BIRCHIP musician Brodie Glen will play alongside renowned Australian performers at a flood recovery concert at Rupanyup.
Glen and girl-band Stonefield will celebrate Yarriambiack Shire's recovery from the January 2011 floods with Russell Morris and The Audreys, who were announced as performers last month.
Homes and businesses in the shire, including at Rupanyup and Warracknabeal, were among those inundated across the Wimmera.
Yarriambiack Shire councillor Ray Kingston said it was great to be able to feature a Wimmera musician at the concert, titled When the Flood Came, on March 2.
"Many Wimmera people will know Brodie Glen, who does the Brodie Glen Show, from playing around the area," he said.
"I think all the artists tick a lot of boxes for having a few musical styles that will be comfortable for all people.
"We also have ABC journalist Laura Poole as master of ceremonies and she will be great because people will recognise her from the Country Hour."
Cr Kingston said council was planning to produce a short documentary about the floods and recovery concert.
He said Wimmera residents could record their memories of the flood.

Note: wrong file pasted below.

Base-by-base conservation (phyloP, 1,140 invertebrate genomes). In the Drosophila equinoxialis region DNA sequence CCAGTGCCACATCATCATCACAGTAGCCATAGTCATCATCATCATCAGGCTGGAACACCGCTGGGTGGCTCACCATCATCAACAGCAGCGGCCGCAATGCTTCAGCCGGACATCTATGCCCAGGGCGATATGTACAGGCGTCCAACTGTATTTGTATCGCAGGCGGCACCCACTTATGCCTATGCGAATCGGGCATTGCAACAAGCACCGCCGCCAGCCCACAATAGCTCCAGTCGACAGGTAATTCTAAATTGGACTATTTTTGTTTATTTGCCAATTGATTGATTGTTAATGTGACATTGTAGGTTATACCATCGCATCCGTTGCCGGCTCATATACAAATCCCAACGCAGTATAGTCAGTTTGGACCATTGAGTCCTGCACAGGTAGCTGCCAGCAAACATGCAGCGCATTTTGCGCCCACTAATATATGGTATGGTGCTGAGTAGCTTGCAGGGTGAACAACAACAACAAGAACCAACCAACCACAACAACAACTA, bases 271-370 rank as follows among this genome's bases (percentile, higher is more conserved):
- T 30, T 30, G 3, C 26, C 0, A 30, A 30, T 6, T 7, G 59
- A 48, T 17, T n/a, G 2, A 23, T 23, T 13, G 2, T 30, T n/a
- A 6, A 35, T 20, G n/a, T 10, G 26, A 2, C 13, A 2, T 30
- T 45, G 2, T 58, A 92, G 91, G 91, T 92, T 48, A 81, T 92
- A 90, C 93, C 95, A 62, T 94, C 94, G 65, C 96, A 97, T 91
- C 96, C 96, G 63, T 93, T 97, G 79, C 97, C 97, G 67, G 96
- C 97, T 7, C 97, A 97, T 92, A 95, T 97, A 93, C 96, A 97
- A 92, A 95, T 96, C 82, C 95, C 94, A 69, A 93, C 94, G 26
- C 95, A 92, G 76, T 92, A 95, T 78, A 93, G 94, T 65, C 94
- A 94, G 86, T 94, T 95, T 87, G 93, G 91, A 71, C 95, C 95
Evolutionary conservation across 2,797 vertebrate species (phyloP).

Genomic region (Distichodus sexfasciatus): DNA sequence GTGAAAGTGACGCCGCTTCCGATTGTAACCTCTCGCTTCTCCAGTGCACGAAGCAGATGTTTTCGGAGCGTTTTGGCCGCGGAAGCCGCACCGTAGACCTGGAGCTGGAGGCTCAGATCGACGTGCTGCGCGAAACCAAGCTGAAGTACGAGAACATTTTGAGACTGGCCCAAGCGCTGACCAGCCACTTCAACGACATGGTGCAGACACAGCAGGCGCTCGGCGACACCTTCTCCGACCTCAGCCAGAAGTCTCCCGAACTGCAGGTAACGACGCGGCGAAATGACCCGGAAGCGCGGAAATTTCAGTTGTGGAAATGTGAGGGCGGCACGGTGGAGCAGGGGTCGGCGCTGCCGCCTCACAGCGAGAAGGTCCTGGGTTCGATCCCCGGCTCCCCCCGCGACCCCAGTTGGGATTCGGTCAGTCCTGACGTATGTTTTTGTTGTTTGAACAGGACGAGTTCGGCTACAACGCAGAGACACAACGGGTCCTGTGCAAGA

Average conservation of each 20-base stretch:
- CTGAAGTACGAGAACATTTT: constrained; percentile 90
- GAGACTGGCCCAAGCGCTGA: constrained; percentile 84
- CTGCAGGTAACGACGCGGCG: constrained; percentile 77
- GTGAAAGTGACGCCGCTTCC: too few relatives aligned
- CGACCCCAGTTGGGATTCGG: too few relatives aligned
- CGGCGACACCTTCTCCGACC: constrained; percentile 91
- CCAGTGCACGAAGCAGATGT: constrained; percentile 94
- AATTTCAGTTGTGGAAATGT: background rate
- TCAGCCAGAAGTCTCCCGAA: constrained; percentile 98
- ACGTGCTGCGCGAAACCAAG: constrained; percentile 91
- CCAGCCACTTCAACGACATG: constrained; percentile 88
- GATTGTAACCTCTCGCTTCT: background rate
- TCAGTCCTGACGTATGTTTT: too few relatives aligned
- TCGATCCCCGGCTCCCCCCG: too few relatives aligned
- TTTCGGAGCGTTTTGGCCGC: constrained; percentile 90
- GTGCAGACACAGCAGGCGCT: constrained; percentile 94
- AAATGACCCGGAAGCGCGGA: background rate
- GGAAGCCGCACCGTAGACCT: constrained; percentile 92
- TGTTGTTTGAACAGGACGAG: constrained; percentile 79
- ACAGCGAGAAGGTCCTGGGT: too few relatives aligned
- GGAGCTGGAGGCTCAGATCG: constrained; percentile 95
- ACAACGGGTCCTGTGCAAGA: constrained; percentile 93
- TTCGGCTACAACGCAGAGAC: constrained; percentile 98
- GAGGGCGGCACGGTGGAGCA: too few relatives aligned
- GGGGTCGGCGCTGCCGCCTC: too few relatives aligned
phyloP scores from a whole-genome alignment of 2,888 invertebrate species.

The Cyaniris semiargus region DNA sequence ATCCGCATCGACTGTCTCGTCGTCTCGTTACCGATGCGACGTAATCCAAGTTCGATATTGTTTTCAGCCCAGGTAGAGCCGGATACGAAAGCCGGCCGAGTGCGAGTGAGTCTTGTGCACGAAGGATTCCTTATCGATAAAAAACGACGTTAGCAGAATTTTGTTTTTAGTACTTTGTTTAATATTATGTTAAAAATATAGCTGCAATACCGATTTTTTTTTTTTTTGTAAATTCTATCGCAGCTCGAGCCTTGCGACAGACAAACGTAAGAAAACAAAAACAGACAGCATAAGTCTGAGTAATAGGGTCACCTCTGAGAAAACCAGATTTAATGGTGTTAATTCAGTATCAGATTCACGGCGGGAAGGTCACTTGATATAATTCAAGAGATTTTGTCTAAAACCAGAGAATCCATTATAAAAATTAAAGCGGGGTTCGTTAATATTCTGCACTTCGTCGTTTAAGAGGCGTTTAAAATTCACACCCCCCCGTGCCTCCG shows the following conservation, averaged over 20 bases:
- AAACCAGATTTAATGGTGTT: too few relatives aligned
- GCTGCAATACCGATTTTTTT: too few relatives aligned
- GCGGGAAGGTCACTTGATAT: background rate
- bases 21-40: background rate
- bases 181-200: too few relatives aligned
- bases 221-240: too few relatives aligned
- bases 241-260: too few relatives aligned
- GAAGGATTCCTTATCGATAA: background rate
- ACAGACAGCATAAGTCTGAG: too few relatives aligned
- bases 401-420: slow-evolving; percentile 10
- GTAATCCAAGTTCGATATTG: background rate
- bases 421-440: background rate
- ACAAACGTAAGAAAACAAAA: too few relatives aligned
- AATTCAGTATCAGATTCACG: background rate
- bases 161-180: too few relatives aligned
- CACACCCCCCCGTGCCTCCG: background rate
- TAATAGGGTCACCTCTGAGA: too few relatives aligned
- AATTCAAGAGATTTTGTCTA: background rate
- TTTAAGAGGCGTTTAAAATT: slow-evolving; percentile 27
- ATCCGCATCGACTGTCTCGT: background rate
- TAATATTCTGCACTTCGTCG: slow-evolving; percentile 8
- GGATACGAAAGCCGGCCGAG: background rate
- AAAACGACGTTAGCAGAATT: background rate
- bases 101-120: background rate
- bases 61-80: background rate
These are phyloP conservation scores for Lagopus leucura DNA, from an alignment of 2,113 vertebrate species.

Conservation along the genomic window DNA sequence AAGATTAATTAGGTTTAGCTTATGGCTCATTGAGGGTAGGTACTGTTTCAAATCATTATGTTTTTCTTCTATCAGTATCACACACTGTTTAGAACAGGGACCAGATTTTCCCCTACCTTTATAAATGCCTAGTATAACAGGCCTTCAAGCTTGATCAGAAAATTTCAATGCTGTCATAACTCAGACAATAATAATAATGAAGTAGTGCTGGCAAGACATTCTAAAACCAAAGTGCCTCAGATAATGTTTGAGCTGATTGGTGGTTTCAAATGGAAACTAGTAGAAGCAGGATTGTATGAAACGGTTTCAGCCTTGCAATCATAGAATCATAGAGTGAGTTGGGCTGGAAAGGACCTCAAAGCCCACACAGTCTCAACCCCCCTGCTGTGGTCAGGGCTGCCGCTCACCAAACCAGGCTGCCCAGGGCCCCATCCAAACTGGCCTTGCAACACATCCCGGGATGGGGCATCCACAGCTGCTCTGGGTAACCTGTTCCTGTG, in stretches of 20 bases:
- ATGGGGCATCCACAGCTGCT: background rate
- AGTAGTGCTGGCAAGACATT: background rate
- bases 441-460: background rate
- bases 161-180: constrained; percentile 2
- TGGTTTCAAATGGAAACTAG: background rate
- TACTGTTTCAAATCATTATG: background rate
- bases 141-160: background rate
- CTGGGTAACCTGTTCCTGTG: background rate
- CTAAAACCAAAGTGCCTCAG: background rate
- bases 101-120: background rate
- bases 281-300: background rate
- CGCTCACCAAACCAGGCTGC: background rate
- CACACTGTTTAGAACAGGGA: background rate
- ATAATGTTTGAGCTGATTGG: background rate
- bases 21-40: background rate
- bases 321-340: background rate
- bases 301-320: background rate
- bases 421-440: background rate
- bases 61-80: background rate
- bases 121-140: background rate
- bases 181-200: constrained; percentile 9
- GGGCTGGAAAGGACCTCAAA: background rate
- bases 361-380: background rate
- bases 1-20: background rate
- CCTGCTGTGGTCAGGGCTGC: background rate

"We were really hoping to have something to show for this event and for people to be able to look back and say 'that was a big moment in the history of the region'," he said.
"It will be lovely to put on this free concert for people but any event such as this, no matter how fantastic, is fleeting so it would be great to have some lasting memento of the flood and the flood concert as well.
"This is a Yarriambiack Shire event but everyone is welcome to come from the neighbouring shires because we all experienced the flood together."
Cr Kingston said people could search for When the Flood Came on Facebook or Twitter for more information about the concert.
The Audreys' Tristan Goodall said the band would play When the Flood Came before heading to America to perform at a South by Southwest festival in Austin.
He said the songwriting duo jumped at the chance to be part of Yarriambiack Shire's flood recovery concert.
"We have known Ray Kingston since before The Audreys formed so when he explained what the concert was about, we thought we would love to be involved," he said.
"As musicians it is hard for us to give back in a financial way because we are struggling 'musos', but getting the chance to play is one way of giving something back.
"The fact that disasters are ongoing in this country and we are dealing with them in Queensland at the moment shows just how important this is."